To understand what an intelligent, seasoned professional Duane Brown is, consider what the left tackle showed coaches on his first day as a Seattle Seahawk.
"He just ran about 50 plays and he didn't have even a glitch in any part of it," Seahawks coach Pete Carroll said. "That's pretty remarkable."
"He looked great out there," offensive coordinator Darrell Bevell said after practice. "Just being able to step in and just be able to flow with the offense today was really impressive."
Added offensive line coach/assistant head coach Tom Cable: "He has the fortune early in his career of playing in almost the identical system for about five, six years, so the transition is going quite well. Terminology, landmarks, aiming points, communication, a lot of similarity. So it's a matter of recalling for him… It's not like you're teaching someone brand new. He's done it at a very high level, and based on what I've seen on tape from Sunday watching him play, our guys, and then at practice today, he's going to add a really cool dimension."
And to understand the type of physical specimen the Seahawks acquired in a trade with the Houston Texans, listen to Kam Chancellor, a teammate of Brown's at Virginia Tech.
"He's a big, physical, athletic, freakish guy, and also a great person as well," Chancellor said. "He has always been an overall freakish athlete, and he's always been a team player as well."
Freakish how, Kam?
"In college he was a wing on punt team; he used to run down and make tackles and stuff," Chancellor said, laughing at the memory. "He was big and huge, so that was something I just always remember… Or if the quarterback threw an interception, you'd see him running somebody down. I just remember those highlights from college."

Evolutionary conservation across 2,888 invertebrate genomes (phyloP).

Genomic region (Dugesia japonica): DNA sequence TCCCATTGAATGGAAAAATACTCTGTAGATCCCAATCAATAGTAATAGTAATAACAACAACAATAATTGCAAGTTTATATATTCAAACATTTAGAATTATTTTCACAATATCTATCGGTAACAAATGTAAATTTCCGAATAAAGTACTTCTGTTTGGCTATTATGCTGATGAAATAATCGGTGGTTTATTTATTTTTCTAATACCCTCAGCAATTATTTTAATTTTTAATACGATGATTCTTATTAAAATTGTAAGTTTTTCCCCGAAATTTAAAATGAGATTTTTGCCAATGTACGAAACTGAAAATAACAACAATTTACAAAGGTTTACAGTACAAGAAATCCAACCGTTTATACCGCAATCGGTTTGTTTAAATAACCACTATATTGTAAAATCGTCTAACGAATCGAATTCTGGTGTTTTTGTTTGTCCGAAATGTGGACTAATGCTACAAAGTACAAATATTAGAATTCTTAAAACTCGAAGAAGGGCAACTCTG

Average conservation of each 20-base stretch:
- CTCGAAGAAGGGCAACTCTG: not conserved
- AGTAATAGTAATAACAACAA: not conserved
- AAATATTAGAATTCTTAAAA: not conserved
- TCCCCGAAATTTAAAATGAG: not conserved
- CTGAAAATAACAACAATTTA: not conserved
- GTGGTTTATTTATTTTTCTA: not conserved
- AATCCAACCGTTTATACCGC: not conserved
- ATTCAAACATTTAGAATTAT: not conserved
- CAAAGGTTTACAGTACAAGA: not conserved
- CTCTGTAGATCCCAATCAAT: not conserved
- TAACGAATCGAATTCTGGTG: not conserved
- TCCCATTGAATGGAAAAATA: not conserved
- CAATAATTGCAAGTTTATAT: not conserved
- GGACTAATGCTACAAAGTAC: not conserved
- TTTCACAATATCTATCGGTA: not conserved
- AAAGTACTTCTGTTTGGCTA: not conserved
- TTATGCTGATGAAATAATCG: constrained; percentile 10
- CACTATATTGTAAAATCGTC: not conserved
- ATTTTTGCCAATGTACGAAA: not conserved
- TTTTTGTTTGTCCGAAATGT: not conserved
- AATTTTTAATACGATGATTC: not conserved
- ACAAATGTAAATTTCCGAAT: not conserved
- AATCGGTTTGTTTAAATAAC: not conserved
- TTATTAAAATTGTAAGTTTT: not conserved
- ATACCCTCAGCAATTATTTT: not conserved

For those who don't pay attention to punt team formations, the wing is the player lined up off the line of scrimmage next to a tackle, and usually it's a smaller, more agile player who can both block a good edge rusher and still sprint down the field to help make a tackle. For example, Seattle's wings in last week's game against the Texans were safety Bradley McDougald and tight end Luke Willson. So no, it's not normal, not even a little bit, for a 300-plus pound tackle to be covering punts as a wing.
Now in his 10th NFL season it's a safe bet that Brown won't be reprising that role with the Seahawks, but the three-time Pro Bowl left tackle will be on the field Sunday, one week after he played against the Seahawks at CenturyLink Field as a member of the Texans.
"I'm counting on an immediate impact," Carroll said.
One of the biggest reasons the Seahawks expect an immediate impact out of Brown, aside from his physical ability, is that he began his NFL career playing for offensive line coach Alex Gibbs, who was considered a master of the zone blocking scheme Seattle uses today. Gibbs and Cable worked together in Atlanta, and Cable coaches a system that's all but identical to what Brown learned from Gibbs early in his NFL career.
"He was coached in the exact same scheme from Alex Gibbs, years ago," Carroll said. "For years, six years of it, so the transition we can already see, it is going to be almost an immediate transition for him. He is a really smart player. He is mature and savvy and all that. You put that all together and he is going to be able to play right away and I think he is going to play effectively."